Today, I have the honour of hosting the incredibly talented and unicorn-like K.A Reynolds, author of my favourite 2018 debut, a strange, dark and whimsical middle grade fantasy called THE LAND OF YESTERDAY. If you haven’t yet heard of this beautiful book, here’s the description from Goodreads:
A tender and fantastical adventure story perfect for fans of CORALINE.
After Cecelia Dahl’s little brother, Celadon, dies tragically, his soul goes where all souls go: the Land of Yesterday—and Cecelia is left behind in a fractured world without him.
Her beloved house’s spirit is crumbling beyond repair, her father is imprisoned by sorrow, and worst of all, her grief-stricken mother abandons the land of the living to follow Celadon into Yesterday.
It’s up to Cecelia to put her family back together, even if that means venturing into the dark and forbidden Land of Yesterday on her own. But as Cecilia braves a hot-air balloon commanded by two gnomes, a sea of daisies, and the Planet of Nightmares, it’s clear that even if she finds her family, she might not be able to save them.
And if she’s not careful, she might just become a lost soul herself, trapped forever in Yesterday.
Doesn’t that sound AMAZING? I mean, I’ve read it, so I can 100% assure you that it IS amazing! But don’t just take my word for it. THE LAND OF YESTERDAY has been blurbed by TWO New York Times bestselling authors―Laini Taylor and Roshani Chokshi. Here’s what they have to say about this gorgeous book:
“From its first words, The Land of Yesterday has the pure crystal ring of a classic, like The Little Prince or The Phantom Tollbooth—beautiful, unique, and shimmering with truth. It’s a balm for grief, and a bursting fantastical joy of a story.” (Laini Taylor, New York Times bestselling author of Strange the Dreamer)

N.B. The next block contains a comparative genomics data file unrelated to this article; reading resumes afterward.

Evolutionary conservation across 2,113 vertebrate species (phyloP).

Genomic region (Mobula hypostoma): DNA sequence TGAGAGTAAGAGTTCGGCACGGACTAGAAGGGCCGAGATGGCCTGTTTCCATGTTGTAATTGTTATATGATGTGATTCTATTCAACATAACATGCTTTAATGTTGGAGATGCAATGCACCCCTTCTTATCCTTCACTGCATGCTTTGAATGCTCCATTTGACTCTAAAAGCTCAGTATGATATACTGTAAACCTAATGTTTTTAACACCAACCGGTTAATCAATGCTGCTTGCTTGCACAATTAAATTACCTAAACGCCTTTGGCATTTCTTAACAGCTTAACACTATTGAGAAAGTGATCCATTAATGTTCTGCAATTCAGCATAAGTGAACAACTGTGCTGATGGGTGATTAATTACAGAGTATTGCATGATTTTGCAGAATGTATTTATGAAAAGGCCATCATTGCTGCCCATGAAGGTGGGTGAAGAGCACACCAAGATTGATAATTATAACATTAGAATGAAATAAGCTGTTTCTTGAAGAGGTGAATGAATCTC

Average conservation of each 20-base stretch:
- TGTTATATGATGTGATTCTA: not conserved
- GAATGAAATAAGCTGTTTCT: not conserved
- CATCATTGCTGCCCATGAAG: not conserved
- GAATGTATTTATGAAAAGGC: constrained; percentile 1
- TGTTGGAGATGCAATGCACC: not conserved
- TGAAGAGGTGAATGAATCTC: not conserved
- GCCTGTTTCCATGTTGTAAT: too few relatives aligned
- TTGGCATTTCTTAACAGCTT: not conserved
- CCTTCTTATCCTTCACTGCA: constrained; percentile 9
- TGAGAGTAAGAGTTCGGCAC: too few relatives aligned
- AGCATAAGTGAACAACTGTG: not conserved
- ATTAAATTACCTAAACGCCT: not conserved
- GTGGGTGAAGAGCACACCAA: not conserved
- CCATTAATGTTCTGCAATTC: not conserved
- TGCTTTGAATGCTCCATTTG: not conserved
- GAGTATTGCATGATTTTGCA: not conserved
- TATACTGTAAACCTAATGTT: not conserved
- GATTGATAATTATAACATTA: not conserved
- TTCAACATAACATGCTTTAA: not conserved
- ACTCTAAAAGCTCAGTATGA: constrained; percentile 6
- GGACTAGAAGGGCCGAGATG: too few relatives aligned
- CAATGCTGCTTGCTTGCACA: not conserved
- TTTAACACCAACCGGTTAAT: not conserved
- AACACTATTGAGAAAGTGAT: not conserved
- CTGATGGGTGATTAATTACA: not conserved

“Told with riveting language, this is a poignant tale that will resonate with readers of all ages and leave them reeling from such an emotional, gorgeous story.” (Roshani Chokshi, New York Times bestselling author of Aru Shah and the End of Time)
Are you sold yet? Because you should be! Okay, so now that you know all about Kristin’s stunning book (and you know you can pre-order it here) let’s get this interview started! (Kristin is also running a pre-order giveaway, and she's got some lovely prizes up for grabs! You can find out more about that here!)
Hayley: All the characters in THE LAND OF YESTERDAY have absolutely wonderful names! How did you go about choosing them? Was it a long process, or did they come naturally to you?
Kristin: Aww, thank you! Like the drafting process, names swirl out of the ether and whisper into my ear like magic. Sometimes I hear wrong, however. For example, my main character Cecelia wasn’t Cecelia at first, but Cicely! It was only after typing Cicely consistently wrong as Cecelia that I realised, “Hmm, I think her name is Cecelia!”